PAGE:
An interpretation of Risk Management as an attempt at eliminating or minimising every risk, sometimes leads businesses or other organisations to miss out on opportunities to maximise profits or achieve other desirable goals.  This view fails to see the need to balance one risk with another or to fully evaluate the costs and benefits of different courses of action.

I am concerned that overzealous or one-sided Risk Management can be harmful to business and other activities.  Please do not misunderstand me.  I do not advocate a cavalier attitude that would treat lightly anything which could lead to someone’s death or serious injury, to extensive damage to property, to the loss of large sums of money, or to serious damage to the environment, nor do I underestimate the harm an ill-judged word or deed can do to a hard-won good reputation. 

However, it is easy to over-react and take excessive defensive measures.  I suspect that the man who said “I’m not afraid of flying… just of crashing” probably thought the only way to be safe was not to fly, not knowing that in fact modern airlines have such good safety arrangements that the most dangerous part of your flight is likely to be the drive to the airport!

What are the causes of this over-cautious attitude?

  1. The natural and justifiable concern to prevent undesirable consequences of our actions, sometimes taken to an extreme.
  2. Lack of communication between managers, insurers and Health & Safety, leading to knee-jerk reactions rather than properly considered solutions.
  3. The requirements of funding agencies and regulatory bodies, often lacking in detailed knowledge and understanding.
  4. The culture in some organisations, where failure is punished more than success is rewarded.
  5. Fear of being sued as a result of the Claims Culture, especially in the light of a few well-publicised high-cost cases, sometimes with unexpected outcomes.
  6. Fear of adverse publicity if the press should take a one-sided view of an incident, regardless of the real blame.

Why is a strong dislike of taking risks wrong? Does it matter?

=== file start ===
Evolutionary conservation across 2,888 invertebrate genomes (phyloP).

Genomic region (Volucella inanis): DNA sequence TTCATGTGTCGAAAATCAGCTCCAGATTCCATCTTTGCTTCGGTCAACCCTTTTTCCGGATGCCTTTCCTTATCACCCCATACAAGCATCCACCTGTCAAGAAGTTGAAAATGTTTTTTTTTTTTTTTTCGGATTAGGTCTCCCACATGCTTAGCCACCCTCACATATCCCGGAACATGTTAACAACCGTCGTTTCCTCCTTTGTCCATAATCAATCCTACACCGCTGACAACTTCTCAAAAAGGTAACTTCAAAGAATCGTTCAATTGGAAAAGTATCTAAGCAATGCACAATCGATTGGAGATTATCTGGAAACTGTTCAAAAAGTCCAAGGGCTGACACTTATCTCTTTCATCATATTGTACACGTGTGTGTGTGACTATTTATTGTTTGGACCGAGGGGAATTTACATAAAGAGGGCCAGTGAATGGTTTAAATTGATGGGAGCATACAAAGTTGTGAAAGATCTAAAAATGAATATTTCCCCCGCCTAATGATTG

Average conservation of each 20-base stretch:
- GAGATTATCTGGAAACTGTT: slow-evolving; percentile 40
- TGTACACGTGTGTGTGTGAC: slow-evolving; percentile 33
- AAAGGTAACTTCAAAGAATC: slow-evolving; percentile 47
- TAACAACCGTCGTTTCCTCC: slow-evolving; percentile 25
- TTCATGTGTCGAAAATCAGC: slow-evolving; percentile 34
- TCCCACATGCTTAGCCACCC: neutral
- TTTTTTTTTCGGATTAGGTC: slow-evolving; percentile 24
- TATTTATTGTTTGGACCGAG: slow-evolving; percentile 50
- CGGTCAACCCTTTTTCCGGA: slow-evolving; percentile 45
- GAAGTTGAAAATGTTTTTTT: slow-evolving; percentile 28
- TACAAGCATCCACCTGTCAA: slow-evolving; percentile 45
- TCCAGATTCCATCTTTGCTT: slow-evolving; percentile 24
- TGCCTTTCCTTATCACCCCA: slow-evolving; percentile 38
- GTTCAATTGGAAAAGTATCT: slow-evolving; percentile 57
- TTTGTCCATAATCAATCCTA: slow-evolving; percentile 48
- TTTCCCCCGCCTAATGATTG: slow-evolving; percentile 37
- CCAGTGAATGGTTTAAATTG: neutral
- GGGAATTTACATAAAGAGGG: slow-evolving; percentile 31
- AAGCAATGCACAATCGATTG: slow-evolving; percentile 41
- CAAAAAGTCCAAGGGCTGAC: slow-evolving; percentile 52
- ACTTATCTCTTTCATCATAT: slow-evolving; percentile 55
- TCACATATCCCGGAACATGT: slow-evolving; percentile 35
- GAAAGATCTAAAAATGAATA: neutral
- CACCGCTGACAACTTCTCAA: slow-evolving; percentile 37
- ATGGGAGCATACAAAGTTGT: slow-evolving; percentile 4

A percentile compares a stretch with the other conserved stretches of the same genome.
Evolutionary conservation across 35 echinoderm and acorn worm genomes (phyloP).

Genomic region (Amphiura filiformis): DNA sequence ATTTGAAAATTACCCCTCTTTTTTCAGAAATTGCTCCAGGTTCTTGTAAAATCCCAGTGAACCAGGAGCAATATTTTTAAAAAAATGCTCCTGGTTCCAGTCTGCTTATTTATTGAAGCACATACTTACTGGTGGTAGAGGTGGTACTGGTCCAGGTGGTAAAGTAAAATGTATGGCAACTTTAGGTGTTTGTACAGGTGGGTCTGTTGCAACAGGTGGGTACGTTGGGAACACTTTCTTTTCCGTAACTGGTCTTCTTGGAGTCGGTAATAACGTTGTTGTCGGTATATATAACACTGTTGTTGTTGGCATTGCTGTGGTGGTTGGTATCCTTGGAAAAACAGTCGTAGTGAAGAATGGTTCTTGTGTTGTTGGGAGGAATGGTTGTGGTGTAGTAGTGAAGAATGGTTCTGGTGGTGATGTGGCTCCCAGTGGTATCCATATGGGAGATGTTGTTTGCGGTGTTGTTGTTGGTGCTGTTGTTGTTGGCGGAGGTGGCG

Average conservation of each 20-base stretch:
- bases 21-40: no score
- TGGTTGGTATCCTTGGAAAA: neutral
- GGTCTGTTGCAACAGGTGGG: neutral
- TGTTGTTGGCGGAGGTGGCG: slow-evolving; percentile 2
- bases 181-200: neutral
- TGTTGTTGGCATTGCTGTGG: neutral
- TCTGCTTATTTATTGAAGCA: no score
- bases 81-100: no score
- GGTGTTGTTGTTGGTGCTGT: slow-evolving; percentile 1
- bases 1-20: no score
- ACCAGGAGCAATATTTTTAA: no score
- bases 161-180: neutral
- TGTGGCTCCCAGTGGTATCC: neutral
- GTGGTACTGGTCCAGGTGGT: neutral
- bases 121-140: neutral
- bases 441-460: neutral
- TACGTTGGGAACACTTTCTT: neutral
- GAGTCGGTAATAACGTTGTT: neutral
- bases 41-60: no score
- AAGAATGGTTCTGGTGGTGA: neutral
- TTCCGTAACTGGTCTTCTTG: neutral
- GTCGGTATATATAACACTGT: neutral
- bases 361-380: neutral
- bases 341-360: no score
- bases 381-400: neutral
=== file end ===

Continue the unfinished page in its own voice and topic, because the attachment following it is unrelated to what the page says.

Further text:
1. The actual risk may be very different from our impression, and so our response may be inappropriate: many New-Yorkers would rather drive in frustratingly slow traffic than take the often faster subway, out of fear of mugging, when more people are killed in road accidents than in violent robberies.
  2. Control measures may be more costly than is really justified, in terms of their effects on productivity: in fact there may be so much pressure to “do something” that controls are introduced which are totally ineffective or unnecessary, like the cowboy who wore two guns in case he missed six times and was still alive!

The Balancing Act.

Above all, this attitude of excessive caution fails to recognise that all management (not only Risk Management) involves making choices which require balancing one risk against another, such as that of making a loss by spending too much on control measures.

General McClellan commanded the main US Army in the early part of the Civil War.  He was concerned for the welfare of his men and wanted to avoid throwing lives away needlessly, so he always waited for the ideal opportunity before going on the offensive. Sadly, he lost more men to disease in his large static encampments than were killed by the enemy.  He was too focussed on one risk to the exclusion of another.

More recently there was some controversy over the failure of some schools and other organisations, to carry on during the Big Freeze of 2010/11.  There was a need to balance the risks to people in trying to work, or even get in to work, in those conditions, against the risks to the organisation, as well as to those using its services, in failing to maintain some of its activities.

What can you do about it?

  1. Fully assess each risk, looking at both the probability and the severity. 
  2. Consider all the implications of each potential control measure.
  3. Take into account financial and non-financial costs and benefits.
  4. Recognise that accidents do happen, however hard you try to prevent them, and be prepared to accept some of the consequences.
  5. Have damage-limitation measures ready.
  6. Manage the reputational aspect of your risks by being prepared to respond to the press and public in the event of (even remotely) foreseeable incidents. Try to prevent unhelpful or ill-thought-out remarks from colleagues or employees getting into the social media.
  7. Consult.  Although the manager of the activity does need to be the one who manages the associated risks, it is also important for someone not quite so involved to have a look as well, to bring some objectivity and to challenge well-established assumptions.  It could be someone within your business or an outside consultant.

So do not let undue fear of risk stop you making a success of your business or organisation.  Wherever possible, think in terms of positively managing rather than avoiding risks. The requirement to have a man carrying a red flag in front of every motor vehicle may have prevented a lot of accidents in its day, but most of us would agree that removing that restriction has benefitted society a great deal, and other measures have been brought in to improve road safety whilst allowing cars to travel faster than pedestrians.